Dave Limp, the SVP of Amazon Devices and Services, recently announced that their digital assistant, Alexa, would soon incorporate a custom-built large language model (LLM) in nearly all new Echo devices. Amidst a flurry of Amazon tablets and Alexa-enabled gadgets, Limp stated that the LLM was designed around five core abilities, one of which is to ensure “conversational” interactions. Amazon argues that a good conversation involves more than just words, including body language, understanding the speaker, and using eye contact and gestures. Critics are waiting to see if Amazon will introduce these features to its Echo devices.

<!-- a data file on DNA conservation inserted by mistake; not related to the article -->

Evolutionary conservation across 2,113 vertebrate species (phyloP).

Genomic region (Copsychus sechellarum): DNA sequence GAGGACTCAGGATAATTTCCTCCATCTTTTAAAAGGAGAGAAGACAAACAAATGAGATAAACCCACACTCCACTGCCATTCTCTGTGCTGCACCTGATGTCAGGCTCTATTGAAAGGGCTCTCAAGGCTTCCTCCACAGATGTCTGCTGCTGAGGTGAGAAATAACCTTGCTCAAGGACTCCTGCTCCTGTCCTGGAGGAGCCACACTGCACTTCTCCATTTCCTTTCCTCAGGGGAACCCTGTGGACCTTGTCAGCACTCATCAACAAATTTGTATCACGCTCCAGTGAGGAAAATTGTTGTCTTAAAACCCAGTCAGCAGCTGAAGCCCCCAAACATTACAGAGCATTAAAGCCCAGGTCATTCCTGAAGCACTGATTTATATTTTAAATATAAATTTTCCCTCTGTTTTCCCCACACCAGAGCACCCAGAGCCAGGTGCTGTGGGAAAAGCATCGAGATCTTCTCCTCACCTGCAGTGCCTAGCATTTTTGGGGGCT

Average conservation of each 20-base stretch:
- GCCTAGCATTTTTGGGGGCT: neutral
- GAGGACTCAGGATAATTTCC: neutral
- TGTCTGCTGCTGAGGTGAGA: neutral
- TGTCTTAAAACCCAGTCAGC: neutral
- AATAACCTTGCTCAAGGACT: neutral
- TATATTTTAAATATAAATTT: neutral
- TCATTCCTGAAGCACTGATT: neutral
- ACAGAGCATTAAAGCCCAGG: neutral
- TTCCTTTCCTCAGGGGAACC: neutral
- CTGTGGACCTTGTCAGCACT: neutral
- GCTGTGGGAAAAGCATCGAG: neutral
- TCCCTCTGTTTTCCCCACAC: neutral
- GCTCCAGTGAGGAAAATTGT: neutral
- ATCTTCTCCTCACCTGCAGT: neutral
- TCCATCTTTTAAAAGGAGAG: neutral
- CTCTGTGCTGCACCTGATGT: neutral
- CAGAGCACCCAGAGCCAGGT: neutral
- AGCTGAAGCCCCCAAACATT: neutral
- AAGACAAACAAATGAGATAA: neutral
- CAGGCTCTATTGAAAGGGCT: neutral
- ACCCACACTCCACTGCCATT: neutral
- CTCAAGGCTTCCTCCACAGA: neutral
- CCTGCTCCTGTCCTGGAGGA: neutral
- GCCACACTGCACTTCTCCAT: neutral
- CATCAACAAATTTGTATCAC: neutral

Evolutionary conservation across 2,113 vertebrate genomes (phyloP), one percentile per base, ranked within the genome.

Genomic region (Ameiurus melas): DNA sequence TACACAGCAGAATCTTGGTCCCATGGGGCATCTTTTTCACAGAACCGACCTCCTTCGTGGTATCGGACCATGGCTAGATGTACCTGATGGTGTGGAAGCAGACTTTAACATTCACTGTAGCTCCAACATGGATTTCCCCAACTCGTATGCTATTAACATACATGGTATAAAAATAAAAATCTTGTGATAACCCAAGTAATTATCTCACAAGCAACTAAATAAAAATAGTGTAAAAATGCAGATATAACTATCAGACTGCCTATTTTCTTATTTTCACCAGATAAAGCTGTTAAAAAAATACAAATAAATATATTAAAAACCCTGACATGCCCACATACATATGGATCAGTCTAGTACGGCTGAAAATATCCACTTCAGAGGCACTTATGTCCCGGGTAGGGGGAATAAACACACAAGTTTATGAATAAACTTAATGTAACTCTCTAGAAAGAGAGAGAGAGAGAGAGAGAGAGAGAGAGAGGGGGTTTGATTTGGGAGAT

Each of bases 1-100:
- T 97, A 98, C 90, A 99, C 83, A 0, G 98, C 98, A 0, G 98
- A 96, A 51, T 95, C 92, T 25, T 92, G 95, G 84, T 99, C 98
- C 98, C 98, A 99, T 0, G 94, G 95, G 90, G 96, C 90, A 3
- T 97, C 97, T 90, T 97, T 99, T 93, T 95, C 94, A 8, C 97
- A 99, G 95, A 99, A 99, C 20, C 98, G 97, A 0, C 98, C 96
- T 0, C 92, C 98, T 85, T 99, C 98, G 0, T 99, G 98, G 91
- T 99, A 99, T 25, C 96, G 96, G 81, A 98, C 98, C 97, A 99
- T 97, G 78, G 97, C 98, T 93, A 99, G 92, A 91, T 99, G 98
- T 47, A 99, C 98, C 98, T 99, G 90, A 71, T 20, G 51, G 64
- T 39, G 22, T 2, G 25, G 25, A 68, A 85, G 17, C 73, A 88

The company’s virtual assistant, Alexa, appears to require further refinement according to recent demonstrations held at an Amazon event. For example, when Dave Limp, Amazon’s Senior Vice President of Devices and Services, requested Alexa to dispatch a casual BBQ invitation to his friends, the assistant articulated the message as an invite for “BBQ chicken and sides,” a phraseology that may not necessarily be the most intuitive or natural. In addition, Alexa intermittently failed to react to Limp’s instructions throughout the presentation. However, these hiccups could potentially be ascribed to the inherent difficulties of showcasing voice assistant technology in a live, unpredictable environment.